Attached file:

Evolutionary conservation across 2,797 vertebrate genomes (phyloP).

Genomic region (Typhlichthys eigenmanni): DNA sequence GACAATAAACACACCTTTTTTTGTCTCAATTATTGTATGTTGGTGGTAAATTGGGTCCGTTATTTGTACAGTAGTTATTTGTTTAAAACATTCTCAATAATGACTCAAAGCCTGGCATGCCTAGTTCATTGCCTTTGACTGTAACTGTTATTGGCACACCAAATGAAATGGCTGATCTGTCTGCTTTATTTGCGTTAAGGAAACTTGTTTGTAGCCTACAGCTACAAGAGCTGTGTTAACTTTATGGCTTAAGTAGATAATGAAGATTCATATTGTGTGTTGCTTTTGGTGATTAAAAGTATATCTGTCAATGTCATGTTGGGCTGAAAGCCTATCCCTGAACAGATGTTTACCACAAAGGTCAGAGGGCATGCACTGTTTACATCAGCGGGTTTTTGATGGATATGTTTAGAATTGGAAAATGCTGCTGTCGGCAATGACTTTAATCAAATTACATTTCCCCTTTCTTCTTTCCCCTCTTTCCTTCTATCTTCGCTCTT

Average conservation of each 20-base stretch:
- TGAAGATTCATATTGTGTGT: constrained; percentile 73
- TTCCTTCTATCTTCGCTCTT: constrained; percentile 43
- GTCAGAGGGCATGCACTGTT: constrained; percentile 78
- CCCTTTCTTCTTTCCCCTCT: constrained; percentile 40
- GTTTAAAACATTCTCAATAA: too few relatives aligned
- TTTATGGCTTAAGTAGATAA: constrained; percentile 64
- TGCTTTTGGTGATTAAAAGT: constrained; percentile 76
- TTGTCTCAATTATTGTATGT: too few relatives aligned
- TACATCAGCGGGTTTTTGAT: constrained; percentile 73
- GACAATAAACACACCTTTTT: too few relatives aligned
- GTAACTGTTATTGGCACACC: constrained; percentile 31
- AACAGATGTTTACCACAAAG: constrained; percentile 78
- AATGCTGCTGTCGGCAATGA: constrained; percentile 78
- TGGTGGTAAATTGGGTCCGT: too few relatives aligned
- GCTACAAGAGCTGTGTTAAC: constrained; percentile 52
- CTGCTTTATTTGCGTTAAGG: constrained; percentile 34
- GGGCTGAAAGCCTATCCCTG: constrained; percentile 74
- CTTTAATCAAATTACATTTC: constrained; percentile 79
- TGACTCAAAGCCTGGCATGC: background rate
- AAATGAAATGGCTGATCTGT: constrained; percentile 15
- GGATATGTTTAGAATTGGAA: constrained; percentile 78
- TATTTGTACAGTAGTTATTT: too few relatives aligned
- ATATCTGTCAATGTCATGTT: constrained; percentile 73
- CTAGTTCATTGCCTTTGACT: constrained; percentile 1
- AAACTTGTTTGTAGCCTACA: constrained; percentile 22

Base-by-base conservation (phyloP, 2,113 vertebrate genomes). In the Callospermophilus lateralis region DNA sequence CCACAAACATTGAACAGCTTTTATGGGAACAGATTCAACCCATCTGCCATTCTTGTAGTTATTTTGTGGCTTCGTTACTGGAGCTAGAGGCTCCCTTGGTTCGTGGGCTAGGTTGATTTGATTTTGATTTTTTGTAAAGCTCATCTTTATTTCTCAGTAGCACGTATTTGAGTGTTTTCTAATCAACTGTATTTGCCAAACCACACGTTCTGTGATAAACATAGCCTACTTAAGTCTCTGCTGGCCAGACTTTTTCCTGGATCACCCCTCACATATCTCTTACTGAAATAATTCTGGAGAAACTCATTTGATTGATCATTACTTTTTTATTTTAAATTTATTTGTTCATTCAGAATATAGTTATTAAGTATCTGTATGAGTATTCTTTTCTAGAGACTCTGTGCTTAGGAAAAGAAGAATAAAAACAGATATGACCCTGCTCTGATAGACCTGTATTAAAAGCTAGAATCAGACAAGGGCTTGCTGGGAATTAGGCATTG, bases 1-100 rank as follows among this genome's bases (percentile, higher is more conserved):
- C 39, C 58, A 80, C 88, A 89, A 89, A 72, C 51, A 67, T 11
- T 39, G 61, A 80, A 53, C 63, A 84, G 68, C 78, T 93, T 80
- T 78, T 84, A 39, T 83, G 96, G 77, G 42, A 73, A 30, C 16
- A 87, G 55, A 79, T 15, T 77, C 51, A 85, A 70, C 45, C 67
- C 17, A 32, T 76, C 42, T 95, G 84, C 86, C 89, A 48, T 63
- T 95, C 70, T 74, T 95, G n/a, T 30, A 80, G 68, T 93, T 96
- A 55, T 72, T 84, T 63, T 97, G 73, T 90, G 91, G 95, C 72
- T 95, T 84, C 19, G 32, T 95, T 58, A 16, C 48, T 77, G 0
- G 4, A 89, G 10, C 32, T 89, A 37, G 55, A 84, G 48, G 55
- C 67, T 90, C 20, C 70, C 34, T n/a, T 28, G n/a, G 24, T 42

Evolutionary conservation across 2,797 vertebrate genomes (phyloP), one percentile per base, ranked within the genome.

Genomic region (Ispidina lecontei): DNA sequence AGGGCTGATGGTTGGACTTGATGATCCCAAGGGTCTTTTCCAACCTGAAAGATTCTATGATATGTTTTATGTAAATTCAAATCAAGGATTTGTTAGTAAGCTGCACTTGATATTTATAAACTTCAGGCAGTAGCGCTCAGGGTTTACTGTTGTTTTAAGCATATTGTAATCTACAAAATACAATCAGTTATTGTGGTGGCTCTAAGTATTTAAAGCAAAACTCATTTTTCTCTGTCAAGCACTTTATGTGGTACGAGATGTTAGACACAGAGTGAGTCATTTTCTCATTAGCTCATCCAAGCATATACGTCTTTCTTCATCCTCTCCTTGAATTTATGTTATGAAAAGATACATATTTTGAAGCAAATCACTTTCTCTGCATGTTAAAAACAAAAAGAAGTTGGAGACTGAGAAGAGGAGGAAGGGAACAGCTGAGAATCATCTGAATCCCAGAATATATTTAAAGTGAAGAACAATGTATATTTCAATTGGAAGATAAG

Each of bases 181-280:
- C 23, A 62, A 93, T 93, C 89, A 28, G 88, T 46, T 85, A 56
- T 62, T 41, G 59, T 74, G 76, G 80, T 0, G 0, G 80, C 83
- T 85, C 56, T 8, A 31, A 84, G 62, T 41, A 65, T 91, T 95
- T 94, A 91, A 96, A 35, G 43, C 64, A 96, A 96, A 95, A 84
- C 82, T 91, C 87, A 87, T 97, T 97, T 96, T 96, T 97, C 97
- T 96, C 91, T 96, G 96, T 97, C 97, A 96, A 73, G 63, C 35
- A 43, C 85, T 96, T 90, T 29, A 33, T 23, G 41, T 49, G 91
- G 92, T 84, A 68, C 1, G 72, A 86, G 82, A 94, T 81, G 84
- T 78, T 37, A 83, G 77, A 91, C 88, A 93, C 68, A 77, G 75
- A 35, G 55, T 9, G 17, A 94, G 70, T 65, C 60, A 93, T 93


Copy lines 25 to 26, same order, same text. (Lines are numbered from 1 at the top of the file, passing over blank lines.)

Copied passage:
- TATTTGTACAGTAGTTATTT: too few relatives aligned
- ATATCTGTCAATGTCATGTT: constrained; percentile 73